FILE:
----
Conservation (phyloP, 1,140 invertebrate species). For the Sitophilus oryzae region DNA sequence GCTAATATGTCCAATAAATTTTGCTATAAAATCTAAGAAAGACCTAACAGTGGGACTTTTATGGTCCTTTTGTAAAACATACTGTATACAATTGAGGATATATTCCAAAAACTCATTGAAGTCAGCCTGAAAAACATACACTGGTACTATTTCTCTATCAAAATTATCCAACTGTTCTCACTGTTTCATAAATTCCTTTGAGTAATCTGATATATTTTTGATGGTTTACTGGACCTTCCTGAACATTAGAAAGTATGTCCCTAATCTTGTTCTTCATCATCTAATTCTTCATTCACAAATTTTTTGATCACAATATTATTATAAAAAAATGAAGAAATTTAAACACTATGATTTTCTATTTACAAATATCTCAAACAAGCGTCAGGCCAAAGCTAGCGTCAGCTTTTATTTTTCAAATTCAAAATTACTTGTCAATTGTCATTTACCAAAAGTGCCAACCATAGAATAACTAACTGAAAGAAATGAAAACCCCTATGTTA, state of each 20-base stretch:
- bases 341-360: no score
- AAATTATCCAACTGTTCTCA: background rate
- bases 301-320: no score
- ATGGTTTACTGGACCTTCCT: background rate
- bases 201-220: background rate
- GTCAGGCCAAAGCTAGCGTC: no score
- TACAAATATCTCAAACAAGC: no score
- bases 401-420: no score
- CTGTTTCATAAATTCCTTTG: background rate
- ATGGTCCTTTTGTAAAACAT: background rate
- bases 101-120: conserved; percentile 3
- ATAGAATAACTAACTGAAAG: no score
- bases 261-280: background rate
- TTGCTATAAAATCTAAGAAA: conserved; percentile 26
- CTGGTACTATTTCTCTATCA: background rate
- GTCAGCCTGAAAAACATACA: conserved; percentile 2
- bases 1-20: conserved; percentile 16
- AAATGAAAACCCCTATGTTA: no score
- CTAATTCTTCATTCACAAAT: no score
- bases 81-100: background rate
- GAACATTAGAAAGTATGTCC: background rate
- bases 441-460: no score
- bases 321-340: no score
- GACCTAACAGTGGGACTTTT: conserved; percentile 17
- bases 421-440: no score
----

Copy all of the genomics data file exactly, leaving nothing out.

Conservation (phyloP, 1,140 invertebrate species). For the Sitophilus oryzae region DNA sequence GCTAATATGTCCAATAAATTTTGCTATAAAATCTAAGAAAGACCTAACAGTGGGACTTTTATGGTCCTTTTGTAAAACATACTGTATACAATTGAGGATATATTCCAAAAACTCATTGAAGTCAGCCTGAAAAACATACACTGGTACTATTTCTCTATCAAAATTATCCAACTGTTCTCACTGTTTCATAAATTCCTTTGAGTAATCTGATATATTTTTGATGGTTTACTGGACCTTCCTGAACATTAGAAAGTATGTCCCTAATCTTGTTCTTCATCATCTAATTCTTCATTCACAAATTTTTTGATCACAATATTATTATAAAAAAATGAAGAAATTTAAACACTATGATTTTCTATTTACAAATATCTCAAACAAGCGTCAGGCCAAAGCTAGCGTCAGCTTTTATTTTTCAAATTCAAAATTACTTGTCAATTGTCATTTACCAAAAGTGCCAACCATAGAATAACTAACTGAAAGAAATGAAAACCCCTATGTTA, state of each 20-base stretch:
- bases 341-360: no score
- AAATTATCCAACTGTTCTCA: background rate
- bases 301-320: no score
- ATGGTTTACTGGACCTTCCT: background rate
- bases 201-220: background rate
- GTCAGGCCAAAGCTAGCGTC: no score
- TACAAATATCTCAAACAAGC: no score
- bases 401-420: no score
- CTGTTTCATAAATTCCTTTG: background rate
- ATGGTCCTTTTGTAAAACAT: background rate
- bases 101-120: conserved; percentile 3
- ATAGAATAACTAACTGAAAG: no score
- bases 261-280: background rate
- TTGCTATAAAATCTAAGAAA: conserved; percentile 26
- CTGGTACTATTTCTCTATCA: background rate
- GTCAGCCTGAAAAACATACA: conserved; percentile 2
- bases 1-20: conserved; percentile 16
- AAATGAAAACCCCTATGTTA: no score
- CTAATTCTTCATTCACAAAT: no score
- bases 81-100: background rate
- GAACATTAGAAAGTATGTCC: background rate
- bases 441-460: no score
- bases 321-340: no score
- GACCTAACAGTGGGACTTTT: conserved; percentile 17
- bases 421-440: no score